Syrah, or shiraz as it's known in the New World, is considered to be one of the great noble black grape varieties, because it can produce such deliciously dark, full-bodied and age-worthy wines.
Old world: The Northern Rhône and Southern Rhône in France are the home of syrah in the old world. The Northern appellations of Côte Rôtie (or 'the roasted slope' which gives an indication of how hot this area is) and Hermitage produce some of the most prestigious syrahs, packed with sun-riped fruit flavours and with lots of potential for ageing. Crozes Hermitage offers slightly softer, fruitier reds and Cornas can compete with Hermitage itself, producing deep, black, tannic, powerful syrahs. Southern Rhône is where you'll find the iconic Châteauneuf-du-Pape region, making silky, dark-fruited, soft and spicy wines with lots of elegance. Here syrah is blended with up to 13 other local grape varieties, such as grenache, mourvedre, cinsault and carignan.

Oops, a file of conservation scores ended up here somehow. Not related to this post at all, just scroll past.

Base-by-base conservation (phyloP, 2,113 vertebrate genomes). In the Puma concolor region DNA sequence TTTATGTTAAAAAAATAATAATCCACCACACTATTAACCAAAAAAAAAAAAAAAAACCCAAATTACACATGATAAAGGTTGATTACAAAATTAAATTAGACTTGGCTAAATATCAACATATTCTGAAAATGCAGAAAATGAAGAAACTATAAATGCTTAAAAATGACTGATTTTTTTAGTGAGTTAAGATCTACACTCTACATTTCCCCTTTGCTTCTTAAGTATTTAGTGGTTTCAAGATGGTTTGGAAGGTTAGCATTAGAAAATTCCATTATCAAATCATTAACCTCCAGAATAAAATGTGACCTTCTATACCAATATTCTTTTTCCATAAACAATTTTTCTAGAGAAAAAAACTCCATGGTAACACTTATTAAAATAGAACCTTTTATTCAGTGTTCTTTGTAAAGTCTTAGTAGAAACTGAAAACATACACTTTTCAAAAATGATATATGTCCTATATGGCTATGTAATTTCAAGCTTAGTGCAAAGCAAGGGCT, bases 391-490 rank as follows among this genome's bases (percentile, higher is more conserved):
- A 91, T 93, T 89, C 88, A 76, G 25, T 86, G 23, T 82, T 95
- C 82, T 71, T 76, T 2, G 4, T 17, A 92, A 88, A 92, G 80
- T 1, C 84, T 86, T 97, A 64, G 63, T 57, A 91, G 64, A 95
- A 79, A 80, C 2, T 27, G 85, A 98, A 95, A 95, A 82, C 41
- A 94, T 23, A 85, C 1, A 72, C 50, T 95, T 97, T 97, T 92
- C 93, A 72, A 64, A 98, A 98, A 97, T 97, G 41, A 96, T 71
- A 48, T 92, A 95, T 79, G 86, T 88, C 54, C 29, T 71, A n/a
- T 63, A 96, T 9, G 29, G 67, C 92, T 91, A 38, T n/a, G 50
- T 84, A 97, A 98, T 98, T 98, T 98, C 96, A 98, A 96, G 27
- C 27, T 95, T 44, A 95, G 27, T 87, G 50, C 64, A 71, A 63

New world: Syrah is another red grape that the Australians have made their own, with Australian shiraz being made in a range of styles from lighter, red-fruited, gluggable wines to deep, rich, almost chocolatey full-bodied wines for keeping. Australian winemakers also came up with the innovative and highly successful cabernet-shiraz blend. The warmer regions of New Zealand, such as Hawke's Bay, are also known for their shiraz. Here, as in some other new world regions, the producers have started to name the wines syrah if they are more 'French' in style (dark, savoury fruit) and shiraz to indicate a richer, raspberry-fruited style.